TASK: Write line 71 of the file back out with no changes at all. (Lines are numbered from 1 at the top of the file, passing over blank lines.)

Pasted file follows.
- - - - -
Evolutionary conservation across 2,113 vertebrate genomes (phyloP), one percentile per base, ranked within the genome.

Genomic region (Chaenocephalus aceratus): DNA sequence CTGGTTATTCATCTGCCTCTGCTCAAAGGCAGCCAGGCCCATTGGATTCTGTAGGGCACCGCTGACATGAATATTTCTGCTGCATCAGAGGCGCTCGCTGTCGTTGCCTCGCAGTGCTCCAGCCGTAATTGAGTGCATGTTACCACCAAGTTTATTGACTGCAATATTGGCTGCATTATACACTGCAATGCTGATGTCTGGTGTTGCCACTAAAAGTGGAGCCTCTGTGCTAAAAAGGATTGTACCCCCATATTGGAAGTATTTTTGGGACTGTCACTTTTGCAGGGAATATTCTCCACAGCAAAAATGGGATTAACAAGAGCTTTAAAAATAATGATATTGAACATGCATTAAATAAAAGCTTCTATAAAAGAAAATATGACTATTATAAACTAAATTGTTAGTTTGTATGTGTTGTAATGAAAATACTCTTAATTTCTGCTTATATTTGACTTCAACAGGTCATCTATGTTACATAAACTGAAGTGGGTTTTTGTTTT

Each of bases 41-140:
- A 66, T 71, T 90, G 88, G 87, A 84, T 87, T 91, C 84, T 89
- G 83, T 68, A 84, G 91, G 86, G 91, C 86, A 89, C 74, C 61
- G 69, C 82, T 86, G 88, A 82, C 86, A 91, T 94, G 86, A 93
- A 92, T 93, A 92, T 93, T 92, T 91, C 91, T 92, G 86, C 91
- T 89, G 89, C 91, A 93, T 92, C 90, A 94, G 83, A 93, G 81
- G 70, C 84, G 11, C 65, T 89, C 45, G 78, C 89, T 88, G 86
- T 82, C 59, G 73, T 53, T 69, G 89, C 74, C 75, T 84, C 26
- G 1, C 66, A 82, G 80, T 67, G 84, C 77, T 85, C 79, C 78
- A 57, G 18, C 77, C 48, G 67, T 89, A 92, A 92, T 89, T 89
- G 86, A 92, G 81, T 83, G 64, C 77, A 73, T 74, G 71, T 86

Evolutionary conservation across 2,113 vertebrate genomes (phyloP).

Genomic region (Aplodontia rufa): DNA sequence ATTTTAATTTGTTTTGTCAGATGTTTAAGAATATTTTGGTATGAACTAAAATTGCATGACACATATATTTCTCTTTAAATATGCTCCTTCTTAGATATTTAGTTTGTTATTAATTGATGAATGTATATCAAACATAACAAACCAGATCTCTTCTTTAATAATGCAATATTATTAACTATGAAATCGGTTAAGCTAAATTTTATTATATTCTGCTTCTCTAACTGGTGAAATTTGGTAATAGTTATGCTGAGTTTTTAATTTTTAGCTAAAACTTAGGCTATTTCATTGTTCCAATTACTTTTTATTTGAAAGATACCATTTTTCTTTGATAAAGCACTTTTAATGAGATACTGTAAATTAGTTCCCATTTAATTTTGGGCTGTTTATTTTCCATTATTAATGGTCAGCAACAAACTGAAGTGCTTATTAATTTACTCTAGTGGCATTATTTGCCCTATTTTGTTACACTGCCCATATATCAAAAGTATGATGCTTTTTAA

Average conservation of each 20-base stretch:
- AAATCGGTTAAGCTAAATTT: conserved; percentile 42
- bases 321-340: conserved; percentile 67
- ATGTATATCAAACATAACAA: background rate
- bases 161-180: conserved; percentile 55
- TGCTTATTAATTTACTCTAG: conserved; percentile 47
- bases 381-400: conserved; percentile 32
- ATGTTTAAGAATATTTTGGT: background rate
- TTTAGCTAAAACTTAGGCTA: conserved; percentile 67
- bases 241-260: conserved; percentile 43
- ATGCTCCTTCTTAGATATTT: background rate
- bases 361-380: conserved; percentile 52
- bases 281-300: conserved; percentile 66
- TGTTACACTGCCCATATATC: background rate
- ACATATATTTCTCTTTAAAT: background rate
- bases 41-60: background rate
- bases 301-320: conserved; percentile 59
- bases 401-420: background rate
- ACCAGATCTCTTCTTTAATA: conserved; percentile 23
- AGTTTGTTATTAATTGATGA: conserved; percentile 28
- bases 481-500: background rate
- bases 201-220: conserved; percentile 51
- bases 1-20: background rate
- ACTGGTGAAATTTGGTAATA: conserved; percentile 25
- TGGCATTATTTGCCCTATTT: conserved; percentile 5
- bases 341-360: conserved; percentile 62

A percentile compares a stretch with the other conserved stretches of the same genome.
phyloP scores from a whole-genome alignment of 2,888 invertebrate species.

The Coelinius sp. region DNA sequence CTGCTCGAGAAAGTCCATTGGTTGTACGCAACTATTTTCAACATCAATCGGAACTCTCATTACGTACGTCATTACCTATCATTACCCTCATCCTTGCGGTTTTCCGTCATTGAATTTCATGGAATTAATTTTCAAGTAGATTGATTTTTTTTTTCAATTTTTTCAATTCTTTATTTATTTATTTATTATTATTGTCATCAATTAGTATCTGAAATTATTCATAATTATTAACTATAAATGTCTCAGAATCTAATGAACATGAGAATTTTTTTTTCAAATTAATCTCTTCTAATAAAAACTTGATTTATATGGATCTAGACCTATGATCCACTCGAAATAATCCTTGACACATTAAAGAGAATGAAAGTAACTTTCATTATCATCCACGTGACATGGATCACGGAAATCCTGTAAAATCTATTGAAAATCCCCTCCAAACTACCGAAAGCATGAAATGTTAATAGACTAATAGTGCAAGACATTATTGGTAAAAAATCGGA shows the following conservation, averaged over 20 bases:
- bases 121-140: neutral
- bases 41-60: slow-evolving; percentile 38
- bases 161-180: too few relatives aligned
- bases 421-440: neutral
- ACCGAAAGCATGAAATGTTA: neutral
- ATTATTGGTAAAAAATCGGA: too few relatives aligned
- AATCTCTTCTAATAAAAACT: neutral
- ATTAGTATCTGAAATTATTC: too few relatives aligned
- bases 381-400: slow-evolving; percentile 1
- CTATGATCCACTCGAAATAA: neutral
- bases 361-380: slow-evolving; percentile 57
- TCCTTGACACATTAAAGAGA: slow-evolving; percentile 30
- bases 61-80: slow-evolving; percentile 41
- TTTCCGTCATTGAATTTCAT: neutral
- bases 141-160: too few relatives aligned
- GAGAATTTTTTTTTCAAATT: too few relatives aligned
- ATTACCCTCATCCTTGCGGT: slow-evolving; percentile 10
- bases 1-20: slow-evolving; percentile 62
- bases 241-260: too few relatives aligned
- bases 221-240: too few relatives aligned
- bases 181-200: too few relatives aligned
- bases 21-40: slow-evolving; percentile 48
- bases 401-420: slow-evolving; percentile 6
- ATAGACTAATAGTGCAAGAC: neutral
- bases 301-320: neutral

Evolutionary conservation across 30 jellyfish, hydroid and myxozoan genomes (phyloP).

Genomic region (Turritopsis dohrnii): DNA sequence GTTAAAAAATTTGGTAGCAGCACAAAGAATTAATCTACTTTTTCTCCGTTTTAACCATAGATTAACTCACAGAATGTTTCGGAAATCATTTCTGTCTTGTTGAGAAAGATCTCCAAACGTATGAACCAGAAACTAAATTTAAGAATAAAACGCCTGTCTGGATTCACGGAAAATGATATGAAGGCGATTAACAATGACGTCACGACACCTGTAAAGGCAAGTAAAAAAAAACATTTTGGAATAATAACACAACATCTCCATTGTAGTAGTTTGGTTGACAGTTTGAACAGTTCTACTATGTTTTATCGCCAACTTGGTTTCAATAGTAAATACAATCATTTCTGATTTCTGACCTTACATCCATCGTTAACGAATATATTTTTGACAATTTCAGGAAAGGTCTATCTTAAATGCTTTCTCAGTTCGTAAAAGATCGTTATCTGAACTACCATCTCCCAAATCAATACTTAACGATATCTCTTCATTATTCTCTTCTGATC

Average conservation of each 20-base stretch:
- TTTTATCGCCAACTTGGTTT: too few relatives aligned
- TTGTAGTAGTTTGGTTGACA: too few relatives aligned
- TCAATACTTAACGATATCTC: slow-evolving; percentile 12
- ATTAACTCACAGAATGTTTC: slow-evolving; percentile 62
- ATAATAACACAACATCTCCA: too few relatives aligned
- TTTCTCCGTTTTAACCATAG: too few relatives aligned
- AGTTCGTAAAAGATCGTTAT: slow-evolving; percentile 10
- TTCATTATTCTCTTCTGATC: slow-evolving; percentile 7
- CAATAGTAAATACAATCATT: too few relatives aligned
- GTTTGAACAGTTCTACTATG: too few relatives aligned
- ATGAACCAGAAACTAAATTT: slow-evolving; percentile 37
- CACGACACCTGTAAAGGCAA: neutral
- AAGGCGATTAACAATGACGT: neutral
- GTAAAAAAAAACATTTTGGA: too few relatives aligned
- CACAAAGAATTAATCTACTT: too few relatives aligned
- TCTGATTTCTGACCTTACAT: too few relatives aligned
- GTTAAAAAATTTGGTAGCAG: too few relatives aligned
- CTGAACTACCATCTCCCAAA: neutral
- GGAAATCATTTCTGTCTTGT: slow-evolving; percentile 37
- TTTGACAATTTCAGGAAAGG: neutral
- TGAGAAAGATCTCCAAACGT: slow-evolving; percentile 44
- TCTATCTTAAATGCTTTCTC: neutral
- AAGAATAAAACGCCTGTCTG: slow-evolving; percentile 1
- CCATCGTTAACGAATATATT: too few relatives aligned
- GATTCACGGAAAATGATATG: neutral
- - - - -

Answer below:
Genomic region (Turritopsis dohrnii): DNA sequence GTTAAAAAATTTGGTAGCAGCACAAAGAATTAATCTACTTTTTCTCCGTTTTAACCATAGATTAACTCACAGAATGTTTCGGAAATCATTTCTGTCTTGTTGAGAAAGATCTCCAAACGTATGAACCAGAAACTAAATTTAAGAATAAAACGCCTGTCTGGATTCACGGAAAATGATATGAAGGCGATTAACAATGACGTCACGACACCTGTAAAGGCAAGTAAAAAAAAACATTTTGGAATAATAACACAACATCTCCATTGTAGTAGTTTGGTTGACAGTTTGAACAGTTCTACTATGTTTTATCGCCAACTTGGTTTCAATAGTAAATACAATCATTTCTGATTTCTGACCTTACATCCATCGTTAACGAATATATTTTTGACAATTTCAGGAAAGGTCTATCTTAAATGCTTTCTCAGTTCGTAAAAGATCGTTATCTGAACTACCATCTCCCAAATCAATACTTAACGATATCTCTTCATTATTCTCTTCTGATC